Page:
May 25, 2007

Grad lands awards from Medical, Law schools

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David Chooljian, M.D., J.D., is Vanderbilt’s first dual medicine and law degree graduate. (photo by Dana Johnson)

Grad lands awards from Medical, Law schools

Vanderbilt University's first dual medicine and law degree student received a prestigious ethics-related award from each of his schools upon graduating May 11.

David Chooljian earned an M.D./J.D. degree in the course of six years at Vanderbilt. His ultimate goal is to practice medicine and be involved in clinical ethics.

He received the law school's Bennett Douglas Bell Award, presented to the graduating student who is not only well versed in the law, but also “embodies the highest conception of the ethics of the profession.” It is the only award whose recipients are chosen by a vote of the entire Law School faculty.

During his medical school graduation he was awarded the Dixon N. Burns Award in Medical Ethics, an award given by the Center for Clinical and Research Ethics to the graduate who has, through a written essay, demonstrated unusual ability in identifying and analyzing ethical issues presented in either clinical or research contexts.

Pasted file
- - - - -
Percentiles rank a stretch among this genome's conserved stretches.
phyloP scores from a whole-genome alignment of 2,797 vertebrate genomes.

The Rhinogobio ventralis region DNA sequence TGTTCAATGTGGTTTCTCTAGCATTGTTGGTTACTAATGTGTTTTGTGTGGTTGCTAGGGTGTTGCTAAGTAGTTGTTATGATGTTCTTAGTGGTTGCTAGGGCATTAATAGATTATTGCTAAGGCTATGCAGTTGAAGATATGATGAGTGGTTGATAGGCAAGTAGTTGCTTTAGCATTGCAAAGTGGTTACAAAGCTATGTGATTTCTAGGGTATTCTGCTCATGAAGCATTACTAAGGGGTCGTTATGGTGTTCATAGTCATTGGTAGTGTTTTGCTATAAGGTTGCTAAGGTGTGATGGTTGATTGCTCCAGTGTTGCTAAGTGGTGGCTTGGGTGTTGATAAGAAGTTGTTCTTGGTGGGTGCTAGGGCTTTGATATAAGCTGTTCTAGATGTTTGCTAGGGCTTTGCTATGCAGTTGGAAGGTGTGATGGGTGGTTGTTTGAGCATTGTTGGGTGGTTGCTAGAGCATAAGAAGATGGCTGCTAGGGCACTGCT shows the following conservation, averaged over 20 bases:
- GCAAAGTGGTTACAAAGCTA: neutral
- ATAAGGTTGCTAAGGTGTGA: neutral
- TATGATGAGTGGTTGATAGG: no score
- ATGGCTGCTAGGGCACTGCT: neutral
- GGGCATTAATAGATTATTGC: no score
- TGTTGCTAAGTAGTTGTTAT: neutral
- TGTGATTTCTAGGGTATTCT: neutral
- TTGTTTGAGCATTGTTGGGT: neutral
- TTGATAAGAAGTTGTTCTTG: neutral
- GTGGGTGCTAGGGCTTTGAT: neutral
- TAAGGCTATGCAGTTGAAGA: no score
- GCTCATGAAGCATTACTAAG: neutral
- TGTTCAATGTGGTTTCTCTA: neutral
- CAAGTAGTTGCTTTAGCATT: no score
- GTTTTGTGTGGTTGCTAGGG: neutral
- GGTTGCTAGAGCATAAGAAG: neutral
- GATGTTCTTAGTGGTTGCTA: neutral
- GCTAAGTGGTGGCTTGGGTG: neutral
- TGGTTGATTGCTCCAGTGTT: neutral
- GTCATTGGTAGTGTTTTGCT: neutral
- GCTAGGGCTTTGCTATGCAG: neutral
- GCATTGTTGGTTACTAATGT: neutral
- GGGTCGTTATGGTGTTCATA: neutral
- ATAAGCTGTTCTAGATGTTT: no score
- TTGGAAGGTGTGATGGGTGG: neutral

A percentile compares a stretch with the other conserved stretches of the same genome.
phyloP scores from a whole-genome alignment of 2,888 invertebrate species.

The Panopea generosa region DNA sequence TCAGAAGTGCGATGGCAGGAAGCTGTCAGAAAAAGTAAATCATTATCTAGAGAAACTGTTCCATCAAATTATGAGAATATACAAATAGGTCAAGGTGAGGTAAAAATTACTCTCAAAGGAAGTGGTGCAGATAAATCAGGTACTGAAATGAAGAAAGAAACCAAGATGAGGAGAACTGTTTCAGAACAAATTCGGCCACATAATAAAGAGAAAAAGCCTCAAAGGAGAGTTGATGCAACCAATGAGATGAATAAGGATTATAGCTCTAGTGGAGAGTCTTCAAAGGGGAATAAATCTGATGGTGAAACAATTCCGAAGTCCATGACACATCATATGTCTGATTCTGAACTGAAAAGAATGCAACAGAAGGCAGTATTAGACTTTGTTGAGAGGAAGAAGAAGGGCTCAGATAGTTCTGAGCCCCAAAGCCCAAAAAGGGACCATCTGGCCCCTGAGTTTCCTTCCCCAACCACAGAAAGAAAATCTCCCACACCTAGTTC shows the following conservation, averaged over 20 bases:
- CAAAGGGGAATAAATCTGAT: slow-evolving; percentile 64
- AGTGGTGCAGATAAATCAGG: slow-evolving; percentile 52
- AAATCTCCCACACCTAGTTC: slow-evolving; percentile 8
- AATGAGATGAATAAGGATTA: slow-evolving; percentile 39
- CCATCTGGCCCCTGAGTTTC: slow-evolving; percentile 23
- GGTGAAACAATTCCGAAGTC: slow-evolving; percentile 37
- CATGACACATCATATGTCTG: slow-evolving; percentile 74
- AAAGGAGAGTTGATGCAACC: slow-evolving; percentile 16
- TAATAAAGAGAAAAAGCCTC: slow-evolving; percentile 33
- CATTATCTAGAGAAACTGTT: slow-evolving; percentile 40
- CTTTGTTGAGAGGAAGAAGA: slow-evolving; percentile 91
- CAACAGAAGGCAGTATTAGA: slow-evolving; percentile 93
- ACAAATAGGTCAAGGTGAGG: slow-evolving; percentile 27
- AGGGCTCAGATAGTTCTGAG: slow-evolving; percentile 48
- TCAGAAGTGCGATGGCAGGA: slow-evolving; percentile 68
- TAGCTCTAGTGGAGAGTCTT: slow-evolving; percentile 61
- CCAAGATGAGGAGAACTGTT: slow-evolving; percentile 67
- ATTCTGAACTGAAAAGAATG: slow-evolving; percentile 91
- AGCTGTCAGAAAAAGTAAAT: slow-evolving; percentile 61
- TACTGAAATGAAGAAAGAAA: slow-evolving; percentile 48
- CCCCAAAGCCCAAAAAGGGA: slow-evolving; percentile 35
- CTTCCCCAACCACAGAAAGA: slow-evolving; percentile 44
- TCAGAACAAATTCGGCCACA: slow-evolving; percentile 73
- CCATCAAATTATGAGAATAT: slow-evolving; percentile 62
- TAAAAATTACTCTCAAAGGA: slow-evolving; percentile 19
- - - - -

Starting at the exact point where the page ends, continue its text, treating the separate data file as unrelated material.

“Both of my degree programs gave me ethics-related awards, which was truly humbling,” Chooljian said. “Now that I have graduated, I hope I can live up to that recognition as I continue my medical and ethical training.”

Chooljian decided to pursue a joint degree during his first year of undergraduate education at UCLA; only six universities had established medicine/law joint-degree programs at that time and Vanderbilt wasn't one of them.

He approached the Vanderbilt administration with his request and found that the two schools had already been discussing a possible joint program.

The M.D./J.D. joint-degree program is a six-year program, instead of the normal seven years it would require to do the degrees separately. Chooljian's first two years involved School of Medicine coursework; the next two years were spent at the Law School. The fifth year was a full calendar year of clinical rotations, and the sixth year was split between the two schools. This course of study is flexible, as the schools' administrations have allowed the three students who followed Chooljian to pursue the degrees in different ways.

The program was designed to allow students to become fully engrossed in each school separately, ensuring the development of two distinct viewpoints.